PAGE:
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Laryngoscope. 2003 Jun;113(6):946-51.

Palatal reconstruction with the palatal island flap.

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Vanderbilt Bill Wilkerson Center for Otolaryngology and Communication Sciences, Nashville, Tennessee, USA.



The management of palatal defects resulting from the extirpation of benign and malignant lesions uses a variety of methods, with the optimal techniques allowing maximal postoperative function with minimal morbidity. The palatal island flap is an effective, reliable technique for reconstructing postablative oral cavity defects.


All patients who underwent palatal resections for benign or malignant lesions at a tertiary care, referral-based head and neck cancer center since 1995 were eligible. Ten patients were identified whose surgical defects were reconstructed with palatal island flaps. The cases were reviewed for the symptomatology, tumor features, defect size, perioperative and postoperative management, complications, and impact on palatal function.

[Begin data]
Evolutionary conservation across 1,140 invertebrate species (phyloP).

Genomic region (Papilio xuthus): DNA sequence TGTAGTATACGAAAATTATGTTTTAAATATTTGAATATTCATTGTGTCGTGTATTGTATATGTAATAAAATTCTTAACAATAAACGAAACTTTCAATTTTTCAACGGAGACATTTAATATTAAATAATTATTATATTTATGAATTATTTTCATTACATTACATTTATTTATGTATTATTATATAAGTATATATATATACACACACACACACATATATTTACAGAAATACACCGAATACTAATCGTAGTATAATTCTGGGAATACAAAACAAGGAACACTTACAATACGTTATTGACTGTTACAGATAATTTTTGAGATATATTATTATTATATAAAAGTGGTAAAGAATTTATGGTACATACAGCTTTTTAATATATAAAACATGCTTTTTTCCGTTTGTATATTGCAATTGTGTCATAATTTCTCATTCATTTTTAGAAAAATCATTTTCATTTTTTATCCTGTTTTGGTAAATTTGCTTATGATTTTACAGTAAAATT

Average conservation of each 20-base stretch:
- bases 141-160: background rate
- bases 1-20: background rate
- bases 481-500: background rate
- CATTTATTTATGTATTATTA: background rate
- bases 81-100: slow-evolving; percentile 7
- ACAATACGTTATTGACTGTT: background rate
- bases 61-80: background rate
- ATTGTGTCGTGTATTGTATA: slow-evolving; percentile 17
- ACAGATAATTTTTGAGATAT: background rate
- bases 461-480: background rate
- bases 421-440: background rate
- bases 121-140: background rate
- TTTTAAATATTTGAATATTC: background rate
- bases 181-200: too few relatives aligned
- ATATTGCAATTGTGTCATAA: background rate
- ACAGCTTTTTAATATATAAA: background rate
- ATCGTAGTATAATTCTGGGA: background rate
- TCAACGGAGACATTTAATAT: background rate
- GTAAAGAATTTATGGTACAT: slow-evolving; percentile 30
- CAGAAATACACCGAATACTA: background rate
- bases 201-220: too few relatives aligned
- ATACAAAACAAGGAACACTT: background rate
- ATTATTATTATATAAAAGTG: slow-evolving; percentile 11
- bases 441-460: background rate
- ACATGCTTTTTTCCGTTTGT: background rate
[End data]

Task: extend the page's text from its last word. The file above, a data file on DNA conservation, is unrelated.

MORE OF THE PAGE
Ten patients ranging in age from 18 to 81 years underwent palatal island mucoperiosteal flaps after resection of a variety of benign and malignant tumors, most arising from minor salivary glands. The defects ranged in size from 5 to 15 cm2, with extension into the floor of the nose in four cases and to the skull base in two. Nine patients were discharged on a regimen of oral diet, and no patient manifested permanent velopharyngeal insufficiency, speech impairment, or airway compromise. Follow-up ranged from 3 months to 6 years, with an average follow-up of 18.5 months. Delayed donor site re-epithelialization required debridement in one case, and two patients required obturation of small oronasal fistulae.


The palatal island mucoperiosteal flap provides an effective means of reconstructing hard and soft palate defects with few complications and low morbidity.

[Indexed for MEDLINE]

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